How Does Chapter 13 Bankruptcy Differ from Chapter 7?

 How Does Chapter 13 Bankruptcy Differ from Chapter 7?

When the founding fathers wrote the US constitution, they did so to help the citizens of their young nation thrive and flourish—both at present and for future generations. It is with this spirit that a bankruptcy clause was written into the constitution, enabling those who struck financial struggle to get their lives back on track.

When an individual files for bankruptcy, a court examines all the financial assets and debts of that person and determines if those debts should be discharged, meaning there is no longer an obligation to pay those creditors. But there are multiple forms of bankruptcy that can take place, each designed for specific financial situations and needs. Before diving into the decision to file for bankruptcy head on, it’s important to understand how the most common personal bankruptcy cases—Chapter 13 and Chapter 7—differ.

Chapter 7 Bankruptcy Basics

Chapter 7 bankruptcy refers to the total liquidation and elimination of debt, and is generally what people think of when they hear talk of bankruptcy. There are specific qualifications that an individual needs to meet to qualify and the process is quite rigorous, but the vast majority of people who apply are granted debt forgiveness to some extent. The qualifications necessary are primarily in relation to income, as those who apply must be below a median income point for their state. With Chapter 7 cases, it is also possible for non-exempt assets to be seized as a way to pay back creditors. While this is the law, it rarely pans out this way as the majority of people applying for bankruptcy don’t have assets with enough monetary value to justify confiscating them.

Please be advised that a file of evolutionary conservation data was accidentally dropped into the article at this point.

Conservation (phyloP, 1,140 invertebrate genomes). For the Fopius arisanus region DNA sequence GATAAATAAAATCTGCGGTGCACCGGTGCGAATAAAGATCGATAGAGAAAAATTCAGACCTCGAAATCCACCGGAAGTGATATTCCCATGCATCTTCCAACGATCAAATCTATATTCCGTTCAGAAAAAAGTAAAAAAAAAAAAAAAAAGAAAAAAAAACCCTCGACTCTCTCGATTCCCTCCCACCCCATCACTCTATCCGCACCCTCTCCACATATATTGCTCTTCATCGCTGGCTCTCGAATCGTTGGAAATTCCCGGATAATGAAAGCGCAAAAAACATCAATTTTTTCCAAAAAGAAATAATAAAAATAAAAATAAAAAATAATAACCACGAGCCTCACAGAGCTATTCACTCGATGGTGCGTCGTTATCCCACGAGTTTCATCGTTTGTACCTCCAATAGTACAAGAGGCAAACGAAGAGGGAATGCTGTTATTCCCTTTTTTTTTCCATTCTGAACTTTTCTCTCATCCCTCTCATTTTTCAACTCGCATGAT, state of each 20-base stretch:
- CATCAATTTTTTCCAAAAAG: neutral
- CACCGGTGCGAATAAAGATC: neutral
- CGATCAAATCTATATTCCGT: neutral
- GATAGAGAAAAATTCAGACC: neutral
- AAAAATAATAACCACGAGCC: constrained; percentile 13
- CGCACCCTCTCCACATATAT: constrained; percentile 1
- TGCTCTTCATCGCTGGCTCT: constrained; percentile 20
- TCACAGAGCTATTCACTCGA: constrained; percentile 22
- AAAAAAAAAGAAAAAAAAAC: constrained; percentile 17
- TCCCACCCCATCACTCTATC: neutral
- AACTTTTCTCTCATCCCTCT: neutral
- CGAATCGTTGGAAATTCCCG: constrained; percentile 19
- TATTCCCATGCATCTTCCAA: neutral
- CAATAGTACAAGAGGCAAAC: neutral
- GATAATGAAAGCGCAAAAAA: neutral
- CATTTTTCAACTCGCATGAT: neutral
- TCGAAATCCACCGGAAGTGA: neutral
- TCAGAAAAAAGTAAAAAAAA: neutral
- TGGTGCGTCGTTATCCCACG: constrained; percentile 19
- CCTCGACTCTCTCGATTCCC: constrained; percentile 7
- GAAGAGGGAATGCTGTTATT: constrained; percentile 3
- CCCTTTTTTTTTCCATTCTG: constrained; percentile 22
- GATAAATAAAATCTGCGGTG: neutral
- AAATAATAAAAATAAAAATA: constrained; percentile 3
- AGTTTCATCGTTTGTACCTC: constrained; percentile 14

Chapter 13 Bankruptcy Basics

Chapter 13 bankruptcy on the other hand is not a total elimination of debt, but a reorganization of it. While some money owed to creditors may be forgiven entirely with this type of bankruptcy, the primary goal is to arrange the debt and payments made to creditors in a way that is more manageable for the specific individual and their financial situation. During the case, a repayment plan is proposed for the court’s approval and—if approved—payments are made to creditors generally over a 3 – 5-year period. There are a couple of qualifications that a proposed plan must meet for Chapter 13 eligibility. Firstly, the best-interest test ensures that creditors receive at least as much as they would with a Chapter 7 case. There’s also the best-efforts test, which mandates that all disposable income after basic living expenses will be given to the creditor for at least 3 years.

What’s Right for You?

While both types of bankruptcy have their downfalls, they also have their perks. With Chapter 7, all—if not the vast majority—of debt is liquidated. With Chapter 13 cases, the individual’s property and other assets are not available to be seized. There are other categories of bankruptcy as well, but these two make up the most prominent among personal bankruptcy cases. Be intentional and thoughtful when deciding which type of bankruptcy fits your financial needs and situation before you file.

Of course, it’s better to manage finances in a way that you never have to consider bankruptcy at all. But life throws curveballs and people face challenges, and—through that adversity—there are systems in place—like Chapter 7 and 13 bankruptcy options—that can get you back on your feet and on with your life.



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